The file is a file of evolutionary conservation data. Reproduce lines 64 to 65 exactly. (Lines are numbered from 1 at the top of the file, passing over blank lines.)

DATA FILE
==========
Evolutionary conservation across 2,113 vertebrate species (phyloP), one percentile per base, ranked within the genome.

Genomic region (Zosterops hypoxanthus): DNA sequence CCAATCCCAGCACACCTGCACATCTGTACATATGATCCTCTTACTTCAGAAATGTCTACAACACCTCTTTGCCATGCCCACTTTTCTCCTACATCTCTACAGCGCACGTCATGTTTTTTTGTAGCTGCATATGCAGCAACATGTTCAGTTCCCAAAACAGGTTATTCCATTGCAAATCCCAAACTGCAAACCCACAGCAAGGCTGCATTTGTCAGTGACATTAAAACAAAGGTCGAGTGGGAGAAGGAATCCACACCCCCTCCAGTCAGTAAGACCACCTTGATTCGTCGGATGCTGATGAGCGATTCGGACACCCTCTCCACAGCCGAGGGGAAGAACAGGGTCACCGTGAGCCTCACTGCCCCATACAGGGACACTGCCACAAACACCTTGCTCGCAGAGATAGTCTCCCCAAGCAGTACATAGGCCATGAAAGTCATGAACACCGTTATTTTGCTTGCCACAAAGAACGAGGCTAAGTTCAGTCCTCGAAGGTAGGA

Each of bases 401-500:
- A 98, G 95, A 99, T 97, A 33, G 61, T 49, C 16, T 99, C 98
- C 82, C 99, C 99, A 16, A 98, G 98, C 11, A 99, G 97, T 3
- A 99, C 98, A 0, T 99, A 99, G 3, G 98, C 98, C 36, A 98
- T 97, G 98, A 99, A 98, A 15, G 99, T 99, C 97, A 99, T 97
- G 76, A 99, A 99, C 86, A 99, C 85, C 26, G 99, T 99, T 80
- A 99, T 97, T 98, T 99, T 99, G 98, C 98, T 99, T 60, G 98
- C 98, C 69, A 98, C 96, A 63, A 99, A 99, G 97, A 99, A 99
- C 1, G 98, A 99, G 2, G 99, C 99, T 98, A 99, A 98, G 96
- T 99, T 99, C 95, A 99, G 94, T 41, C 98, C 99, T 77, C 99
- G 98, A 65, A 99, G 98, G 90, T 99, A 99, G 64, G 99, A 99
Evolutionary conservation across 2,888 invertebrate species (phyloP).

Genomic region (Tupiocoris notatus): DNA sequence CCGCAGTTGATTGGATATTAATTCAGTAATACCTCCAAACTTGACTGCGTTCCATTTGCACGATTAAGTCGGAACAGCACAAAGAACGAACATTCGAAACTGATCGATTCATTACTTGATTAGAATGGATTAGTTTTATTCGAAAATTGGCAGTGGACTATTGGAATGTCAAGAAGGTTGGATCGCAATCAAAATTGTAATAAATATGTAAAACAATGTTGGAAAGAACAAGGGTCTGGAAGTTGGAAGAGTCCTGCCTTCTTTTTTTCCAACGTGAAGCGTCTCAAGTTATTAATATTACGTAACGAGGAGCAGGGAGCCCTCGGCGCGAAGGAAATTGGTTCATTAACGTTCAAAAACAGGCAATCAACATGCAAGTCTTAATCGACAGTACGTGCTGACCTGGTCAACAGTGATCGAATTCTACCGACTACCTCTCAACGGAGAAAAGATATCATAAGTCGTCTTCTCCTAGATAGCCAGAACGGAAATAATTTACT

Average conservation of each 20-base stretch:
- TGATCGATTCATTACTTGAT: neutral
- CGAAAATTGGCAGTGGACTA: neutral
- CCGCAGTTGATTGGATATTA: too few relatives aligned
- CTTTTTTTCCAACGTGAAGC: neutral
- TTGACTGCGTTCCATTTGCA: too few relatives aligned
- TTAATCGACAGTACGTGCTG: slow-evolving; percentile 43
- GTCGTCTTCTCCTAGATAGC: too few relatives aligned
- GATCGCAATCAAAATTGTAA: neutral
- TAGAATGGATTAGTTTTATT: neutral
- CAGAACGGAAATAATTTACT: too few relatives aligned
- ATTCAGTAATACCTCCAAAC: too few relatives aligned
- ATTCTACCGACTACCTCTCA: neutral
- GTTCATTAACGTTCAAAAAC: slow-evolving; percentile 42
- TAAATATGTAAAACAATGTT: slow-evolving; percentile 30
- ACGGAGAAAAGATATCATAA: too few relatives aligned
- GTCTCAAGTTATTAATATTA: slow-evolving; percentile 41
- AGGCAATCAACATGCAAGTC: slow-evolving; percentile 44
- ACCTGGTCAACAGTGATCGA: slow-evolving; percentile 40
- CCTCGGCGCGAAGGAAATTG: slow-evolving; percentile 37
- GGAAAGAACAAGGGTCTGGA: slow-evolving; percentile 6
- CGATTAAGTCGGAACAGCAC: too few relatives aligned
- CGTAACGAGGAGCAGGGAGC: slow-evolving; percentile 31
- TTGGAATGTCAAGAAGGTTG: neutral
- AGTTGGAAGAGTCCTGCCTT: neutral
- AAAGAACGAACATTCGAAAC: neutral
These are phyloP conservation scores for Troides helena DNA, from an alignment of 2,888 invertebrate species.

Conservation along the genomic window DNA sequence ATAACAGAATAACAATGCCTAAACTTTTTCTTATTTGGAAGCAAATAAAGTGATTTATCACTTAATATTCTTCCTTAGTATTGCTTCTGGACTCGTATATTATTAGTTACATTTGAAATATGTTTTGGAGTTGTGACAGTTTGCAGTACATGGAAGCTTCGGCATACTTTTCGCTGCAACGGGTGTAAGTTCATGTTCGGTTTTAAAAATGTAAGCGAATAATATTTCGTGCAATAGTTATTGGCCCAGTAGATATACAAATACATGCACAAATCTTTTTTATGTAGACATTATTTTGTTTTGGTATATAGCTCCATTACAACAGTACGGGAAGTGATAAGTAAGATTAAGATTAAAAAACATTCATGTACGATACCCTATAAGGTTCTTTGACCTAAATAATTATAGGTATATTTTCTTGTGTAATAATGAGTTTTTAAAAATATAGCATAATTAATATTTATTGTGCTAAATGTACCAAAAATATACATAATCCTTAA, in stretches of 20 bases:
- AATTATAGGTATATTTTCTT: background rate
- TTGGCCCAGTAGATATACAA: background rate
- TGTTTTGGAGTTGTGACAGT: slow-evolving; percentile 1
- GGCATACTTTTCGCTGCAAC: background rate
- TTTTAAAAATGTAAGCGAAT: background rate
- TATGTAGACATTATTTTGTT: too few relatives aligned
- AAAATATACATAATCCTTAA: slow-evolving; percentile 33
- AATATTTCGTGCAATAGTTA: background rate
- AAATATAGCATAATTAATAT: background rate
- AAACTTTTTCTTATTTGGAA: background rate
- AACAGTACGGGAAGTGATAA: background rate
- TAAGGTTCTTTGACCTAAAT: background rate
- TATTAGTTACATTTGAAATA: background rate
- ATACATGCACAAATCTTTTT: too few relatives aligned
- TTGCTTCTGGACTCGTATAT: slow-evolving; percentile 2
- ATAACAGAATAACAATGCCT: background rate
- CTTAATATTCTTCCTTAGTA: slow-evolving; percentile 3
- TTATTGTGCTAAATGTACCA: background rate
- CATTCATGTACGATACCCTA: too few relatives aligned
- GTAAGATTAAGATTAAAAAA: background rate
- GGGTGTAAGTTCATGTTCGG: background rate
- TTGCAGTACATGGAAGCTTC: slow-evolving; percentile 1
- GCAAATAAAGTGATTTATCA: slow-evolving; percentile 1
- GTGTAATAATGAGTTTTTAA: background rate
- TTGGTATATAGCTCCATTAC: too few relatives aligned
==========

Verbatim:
- GGGTGTAAGTTCATGTTCGG: background rate
- TTGCAGTACATGGAAGCTTC: slow-evolving; percentile 1